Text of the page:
NatureWorks LLC has denied that it has plans to establish a joint venture in Thailand with Charoen Pokphand Group.
``There is no joint venture. There is no study. We don't even sell resin directly to CP Group. At best, they can be described as a second-party-removed potential customer,'' said Mary Rosenthal, global communications leader at polylactic acid manufacturer NatureWorks.
On June 20 the Bangkok Post published an article claiming that the companies were looking at a partnership.
According to the newspaper, Chaipong Chainapaporn, senior vice president of CP Group subsidiary CPPC Public Co., said the firm was evaluating a 2 billion baht (US$60 million) joint venture investment to build a 52.9 million pound-per-year PLA plant in Thailand. The plant would use technology from Minnetonka, Minn.-based NatureWorks.
The Bangkok Post's reporting has since been published by several news organizations around the globe.
Rosenthal said CP Group has asked the Bangkok Post to retract the story, and a letter from Chainapaporn was published in the newspaper June 27 to that effect, saying it is not in partnership with NatureWorks and does not buy polymer from it.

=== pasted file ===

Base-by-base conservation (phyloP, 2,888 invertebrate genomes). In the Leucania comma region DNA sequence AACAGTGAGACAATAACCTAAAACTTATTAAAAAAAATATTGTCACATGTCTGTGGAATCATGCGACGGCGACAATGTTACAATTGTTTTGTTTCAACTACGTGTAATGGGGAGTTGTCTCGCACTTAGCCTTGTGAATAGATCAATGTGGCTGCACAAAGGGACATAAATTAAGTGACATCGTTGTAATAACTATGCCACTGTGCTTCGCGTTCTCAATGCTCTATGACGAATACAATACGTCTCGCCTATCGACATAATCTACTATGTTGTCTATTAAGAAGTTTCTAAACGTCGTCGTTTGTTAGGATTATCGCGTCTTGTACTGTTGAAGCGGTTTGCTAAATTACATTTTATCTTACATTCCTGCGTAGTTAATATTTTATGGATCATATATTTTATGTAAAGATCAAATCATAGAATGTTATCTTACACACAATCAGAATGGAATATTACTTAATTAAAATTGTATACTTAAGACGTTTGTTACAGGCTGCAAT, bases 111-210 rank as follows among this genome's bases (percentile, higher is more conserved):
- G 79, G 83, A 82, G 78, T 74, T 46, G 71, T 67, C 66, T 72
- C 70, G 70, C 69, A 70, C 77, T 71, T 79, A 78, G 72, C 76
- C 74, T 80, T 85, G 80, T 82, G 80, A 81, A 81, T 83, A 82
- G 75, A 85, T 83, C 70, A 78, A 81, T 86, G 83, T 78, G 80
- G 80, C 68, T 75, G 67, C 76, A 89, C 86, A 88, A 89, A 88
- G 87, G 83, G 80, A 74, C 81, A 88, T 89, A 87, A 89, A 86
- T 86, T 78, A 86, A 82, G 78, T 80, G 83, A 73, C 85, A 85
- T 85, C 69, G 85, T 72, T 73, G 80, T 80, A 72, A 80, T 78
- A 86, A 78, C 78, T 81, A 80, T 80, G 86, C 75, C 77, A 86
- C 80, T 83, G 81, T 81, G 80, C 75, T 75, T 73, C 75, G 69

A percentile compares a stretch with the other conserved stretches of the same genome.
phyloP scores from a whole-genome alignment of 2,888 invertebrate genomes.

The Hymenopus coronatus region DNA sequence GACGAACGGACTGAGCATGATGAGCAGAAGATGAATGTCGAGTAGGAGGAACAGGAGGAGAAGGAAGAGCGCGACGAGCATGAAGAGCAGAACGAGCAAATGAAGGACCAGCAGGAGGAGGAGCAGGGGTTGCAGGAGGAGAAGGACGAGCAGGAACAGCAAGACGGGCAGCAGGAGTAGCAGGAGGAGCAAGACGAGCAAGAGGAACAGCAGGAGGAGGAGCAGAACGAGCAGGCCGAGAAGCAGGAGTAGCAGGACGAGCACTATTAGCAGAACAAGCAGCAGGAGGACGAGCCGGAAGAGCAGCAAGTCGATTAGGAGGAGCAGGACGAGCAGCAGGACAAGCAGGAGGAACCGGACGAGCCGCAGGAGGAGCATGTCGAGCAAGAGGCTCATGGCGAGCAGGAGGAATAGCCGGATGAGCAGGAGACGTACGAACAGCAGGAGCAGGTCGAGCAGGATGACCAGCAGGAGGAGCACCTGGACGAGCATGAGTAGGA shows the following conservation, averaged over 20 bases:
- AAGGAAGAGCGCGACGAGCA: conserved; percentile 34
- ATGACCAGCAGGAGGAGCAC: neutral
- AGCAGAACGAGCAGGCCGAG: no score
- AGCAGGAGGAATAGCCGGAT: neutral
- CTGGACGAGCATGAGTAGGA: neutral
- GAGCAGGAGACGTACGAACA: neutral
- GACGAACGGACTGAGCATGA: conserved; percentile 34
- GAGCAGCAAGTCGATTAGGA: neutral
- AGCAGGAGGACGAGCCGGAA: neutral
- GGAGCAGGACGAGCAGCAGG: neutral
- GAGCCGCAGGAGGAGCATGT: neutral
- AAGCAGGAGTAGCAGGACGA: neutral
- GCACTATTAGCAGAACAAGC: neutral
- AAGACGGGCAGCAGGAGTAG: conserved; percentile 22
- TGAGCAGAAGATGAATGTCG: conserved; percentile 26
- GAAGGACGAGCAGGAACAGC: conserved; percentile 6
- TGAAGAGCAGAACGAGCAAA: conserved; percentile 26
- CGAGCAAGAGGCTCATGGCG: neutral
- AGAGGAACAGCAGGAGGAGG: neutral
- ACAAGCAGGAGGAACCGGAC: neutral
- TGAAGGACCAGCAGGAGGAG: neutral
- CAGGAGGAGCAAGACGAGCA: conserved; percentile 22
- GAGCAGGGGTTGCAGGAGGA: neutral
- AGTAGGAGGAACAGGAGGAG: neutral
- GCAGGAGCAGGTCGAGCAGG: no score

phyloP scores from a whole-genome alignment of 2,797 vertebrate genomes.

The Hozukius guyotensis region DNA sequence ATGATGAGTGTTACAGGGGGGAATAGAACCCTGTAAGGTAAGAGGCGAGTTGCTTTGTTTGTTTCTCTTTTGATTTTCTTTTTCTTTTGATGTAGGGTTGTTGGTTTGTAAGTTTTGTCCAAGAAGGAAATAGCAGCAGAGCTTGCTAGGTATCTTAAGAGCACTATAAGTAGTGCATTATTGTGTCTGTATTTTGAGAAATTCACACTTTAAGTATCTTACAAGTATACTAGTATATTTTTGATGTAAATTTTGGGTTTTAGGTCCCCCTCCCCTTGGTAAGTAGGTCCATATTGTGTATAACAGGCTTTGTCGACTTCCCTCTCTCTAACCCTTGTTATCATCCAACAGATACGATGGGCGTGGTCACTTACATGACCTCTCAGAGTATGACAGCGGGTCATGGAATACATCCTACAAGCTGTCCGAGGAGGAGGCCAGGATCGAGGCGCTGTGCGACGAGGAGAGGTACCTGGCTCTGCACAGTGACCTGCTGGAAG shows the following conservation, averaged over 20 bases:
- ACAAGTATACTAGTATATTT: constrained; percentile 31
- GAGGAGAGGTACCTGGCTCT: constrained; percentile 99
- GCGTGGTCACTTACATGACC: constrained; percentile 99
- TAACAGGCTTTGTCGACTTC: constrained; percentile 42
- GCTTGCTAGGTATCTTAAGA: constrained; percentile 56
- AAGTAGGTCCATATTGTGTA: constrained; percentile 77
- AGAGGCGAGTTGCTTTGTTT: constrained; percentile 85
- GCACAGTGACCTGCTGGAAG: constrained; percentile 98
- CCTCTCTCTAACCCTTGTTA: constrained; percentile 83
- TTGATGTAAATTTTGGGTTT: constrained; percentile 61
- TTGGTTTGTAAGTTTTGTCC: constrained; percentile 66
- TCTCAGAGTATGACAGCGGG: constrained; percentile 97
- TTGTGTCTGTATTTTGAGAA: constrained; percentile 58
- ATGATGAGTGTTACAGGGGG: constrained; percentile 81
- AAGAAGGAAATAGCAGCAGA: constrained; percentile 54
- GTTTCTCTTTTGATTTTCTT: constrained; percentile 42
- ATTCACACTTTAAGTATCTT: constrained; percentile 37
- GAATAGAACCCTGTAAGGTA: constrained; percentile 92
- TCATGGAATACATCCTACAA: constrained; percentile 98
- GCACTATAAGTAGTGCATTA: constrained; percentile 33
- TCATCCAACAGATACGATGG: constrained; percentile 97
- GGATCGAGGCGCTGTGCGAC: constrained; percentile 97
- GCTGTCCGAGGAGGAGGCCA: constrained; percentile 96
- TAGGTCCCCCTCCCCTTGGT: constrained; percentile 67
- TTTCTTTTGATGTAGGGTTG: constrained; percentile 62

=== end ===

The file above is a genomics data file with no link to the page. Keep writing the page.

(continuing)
However, even following publication of that letter, a copy of the Bangkok Post article was posted in the ``News Room'' section of the CP Group Web site. (It has since been taken down.)
NatureWorks made its denial the day after it announced the appointment of a new president and chief executive officer. Marc Verbruggen takes over the role from Dennis McGrew, who had held the post since the beginning of 2006.
McGrew will remain with the company in an advisory capacity, according to NatureWorks.
Verbruggen joins the firm from Toho Tenax America Inc., where he held the post of president since 2004. Before that, he worked for Teijin Aramid in the Netherlands.
Teijin Ltd., together with Cargill Inc., have been joint owners of NatureWorks since October.
Rosenthal also said the commissioning of the second 154 million-pounds-per-year line at the company's facility in Blair, Neb., is still in progress and on track.
She said the first phase should be complete toward the end of this year, with the second phase scheduled for completion in the first quarter of 2009.
Once the second line is in operation, the Blair plant will be able to produce Ingeo PLA resin at its full 308 million-pounds-a-year nameplate capacity.
European Plastics News is a sister publication to Plastics News.